John McWhorter explores the feasibility and desirability of English as the universal language:
And notice how daunting the prospect of Chinese as a world language is, with a writing system that demands mastery of 2,000 characters in order to be able to read even a tabloid newspaper. For all of its association with Pepsi and the CIA, English is very user-friendly as the world’s 6,000 languages go. English verb conjugation is spare compared to, say, that of Italian—just the third-person singulars in the present, for example. There are no pesky genders to memorize (and no feminine-gendered tables that talk like Penelope Cruz). There are no sounds under whose dispensation you almost have to be born as a prerequisite for rendering them anywhere near properly, like the notorious trilly rˇ sound in Czech.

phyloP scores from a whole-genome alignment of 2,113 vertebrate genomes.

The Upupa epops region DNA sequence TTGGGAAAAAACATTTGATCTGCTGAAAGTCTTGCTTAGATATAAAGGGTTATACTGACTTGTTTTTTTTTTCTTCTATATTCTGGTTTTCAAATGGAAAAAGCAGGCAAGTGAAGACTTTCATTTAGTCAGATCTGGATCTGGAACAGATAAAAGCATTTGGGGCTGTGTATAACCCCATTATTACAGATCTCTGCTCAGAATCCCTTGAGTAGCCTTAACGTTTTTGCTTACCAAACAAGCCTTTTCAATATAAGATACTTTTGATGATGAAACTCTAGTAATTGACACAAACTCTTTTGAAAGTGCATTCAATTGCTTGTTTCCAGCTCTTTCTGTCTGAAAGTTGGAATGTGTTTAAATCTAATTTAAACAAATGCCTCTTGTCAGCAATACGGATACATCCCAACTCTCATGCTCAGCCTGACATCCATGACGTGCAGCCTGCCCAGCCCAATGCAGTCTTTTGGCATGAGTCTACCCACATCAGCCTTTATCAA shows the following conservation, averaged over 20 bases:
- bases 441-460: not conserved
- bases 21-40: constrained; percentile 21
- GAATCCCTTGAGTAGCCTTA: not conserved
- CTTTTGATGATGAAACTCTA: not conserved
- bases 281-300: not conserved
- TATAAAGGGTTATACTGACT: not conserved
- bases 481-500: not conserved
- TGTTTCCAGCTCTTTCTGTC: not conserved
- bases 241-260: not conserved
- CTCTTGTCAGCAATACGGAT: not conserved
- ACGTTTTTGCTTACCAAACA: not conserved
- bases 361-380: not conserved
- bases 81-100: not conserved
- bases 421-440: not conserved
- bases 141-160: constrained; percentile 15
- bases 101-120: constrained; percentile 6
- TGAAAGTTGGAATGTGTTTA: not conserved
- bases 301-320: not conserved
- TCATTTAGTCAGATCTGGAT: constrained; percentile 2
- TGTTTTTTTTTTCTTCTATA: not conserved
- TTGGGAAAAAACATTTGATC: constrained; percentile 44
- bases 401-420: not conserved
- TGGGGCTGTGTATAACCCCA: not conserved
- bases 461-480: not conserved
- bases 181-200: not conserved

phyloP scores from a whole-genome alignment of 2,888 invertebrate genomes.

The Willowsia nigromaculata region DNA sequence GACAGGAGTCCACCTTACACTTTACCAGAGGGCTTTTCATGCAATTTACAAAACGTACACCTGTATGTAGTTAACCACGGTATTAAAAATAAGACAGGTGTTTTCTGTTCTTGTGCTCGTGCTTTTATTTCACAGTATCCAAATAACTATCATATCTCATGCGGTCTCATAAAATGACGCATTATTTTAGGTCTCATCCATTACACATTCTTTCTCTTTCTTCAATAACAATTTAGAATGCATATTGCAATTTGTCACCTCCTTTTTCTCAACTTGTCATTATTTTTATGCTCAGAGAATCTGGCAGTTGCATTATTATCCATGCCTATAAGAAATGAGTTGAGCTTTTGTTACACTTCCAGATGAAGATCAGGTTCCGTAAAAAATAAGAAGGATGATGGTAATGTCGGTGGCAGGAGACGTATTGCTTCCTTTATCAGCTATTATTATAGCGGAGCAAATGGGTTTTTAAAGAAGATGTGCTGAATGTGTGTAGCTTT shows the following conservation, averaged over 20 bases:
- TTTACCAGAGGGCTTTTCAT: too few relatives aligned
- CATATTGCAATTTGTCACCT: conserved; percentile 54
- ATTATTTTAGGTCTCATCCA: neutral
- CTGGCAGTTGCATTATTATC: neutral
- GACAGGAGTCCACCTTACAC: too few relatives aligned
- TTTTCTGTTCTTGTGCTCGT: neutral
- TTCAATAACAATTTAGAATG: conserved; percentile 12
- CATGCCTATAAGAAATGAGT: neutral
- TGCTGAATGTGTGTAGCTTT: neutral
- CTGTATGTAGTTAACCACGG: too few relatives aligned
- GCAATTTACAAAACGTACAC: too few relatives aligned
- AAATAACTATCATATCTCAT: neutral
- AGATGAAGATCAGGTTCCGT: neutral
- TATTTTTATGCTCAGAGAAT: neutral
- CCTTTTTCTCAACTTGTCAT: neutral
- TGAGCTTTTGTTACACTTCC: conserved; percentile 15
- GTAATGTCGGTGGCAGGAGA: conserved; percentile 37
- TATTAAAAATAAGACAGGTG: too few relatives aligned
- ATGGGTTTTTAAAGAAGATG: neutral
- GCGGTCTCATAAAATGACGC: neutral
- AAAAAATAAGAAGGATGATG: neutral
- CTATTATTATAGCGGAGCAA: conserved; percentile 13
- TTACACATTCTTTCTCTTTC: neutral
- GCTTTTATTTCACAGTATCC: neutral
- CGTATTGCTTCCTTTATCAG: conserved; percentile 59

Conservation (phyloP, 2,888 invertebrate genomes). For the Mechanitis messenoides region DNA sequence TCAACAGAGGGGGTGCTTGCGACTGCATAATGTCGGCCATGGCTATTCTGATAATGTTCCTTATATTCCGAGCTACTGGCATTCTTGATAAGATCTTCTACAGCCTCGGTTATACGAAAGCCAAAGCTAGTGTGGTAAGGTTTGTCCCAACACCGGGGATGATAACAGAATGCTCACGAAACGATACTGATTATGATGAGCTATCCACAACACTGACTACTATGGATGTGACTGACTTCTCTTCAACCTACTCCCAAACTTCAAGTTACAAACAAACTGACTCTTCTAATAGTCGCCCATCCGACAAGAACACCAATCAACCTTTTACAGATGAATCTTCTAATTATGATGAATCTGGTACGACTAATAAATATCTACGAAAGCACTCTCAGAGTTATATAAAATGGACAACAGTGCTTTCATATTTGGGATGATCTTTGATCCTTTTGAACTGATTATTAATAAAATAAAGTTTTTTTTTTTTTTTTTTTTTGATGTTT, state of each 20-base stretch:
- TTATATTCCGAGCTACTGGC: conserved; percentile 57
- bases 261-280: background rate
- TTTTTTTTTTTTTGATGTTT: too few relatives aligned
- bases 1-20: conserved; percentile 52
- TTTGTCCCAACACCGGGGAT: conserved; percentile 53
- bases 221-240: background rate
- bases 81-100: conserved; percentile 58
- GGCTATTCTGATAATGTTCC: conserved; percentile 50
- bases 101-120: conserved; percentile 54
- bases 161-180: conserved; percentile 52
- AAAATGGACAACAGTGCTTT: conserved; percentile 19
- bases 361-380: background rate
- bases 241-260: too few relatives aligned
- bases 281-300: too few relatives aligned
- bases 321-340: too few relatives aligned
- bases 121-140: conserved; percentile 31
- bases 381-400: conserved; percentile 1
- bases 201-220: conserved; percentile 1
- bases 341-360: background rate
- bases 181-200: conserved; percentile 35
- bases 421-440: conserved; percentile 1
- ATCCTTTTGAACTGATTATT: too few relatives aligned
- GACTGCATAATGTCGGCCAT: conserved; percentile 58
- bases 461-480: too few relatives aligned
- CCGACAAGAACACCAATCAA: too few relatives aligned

[HT: Arts & Letters Daily]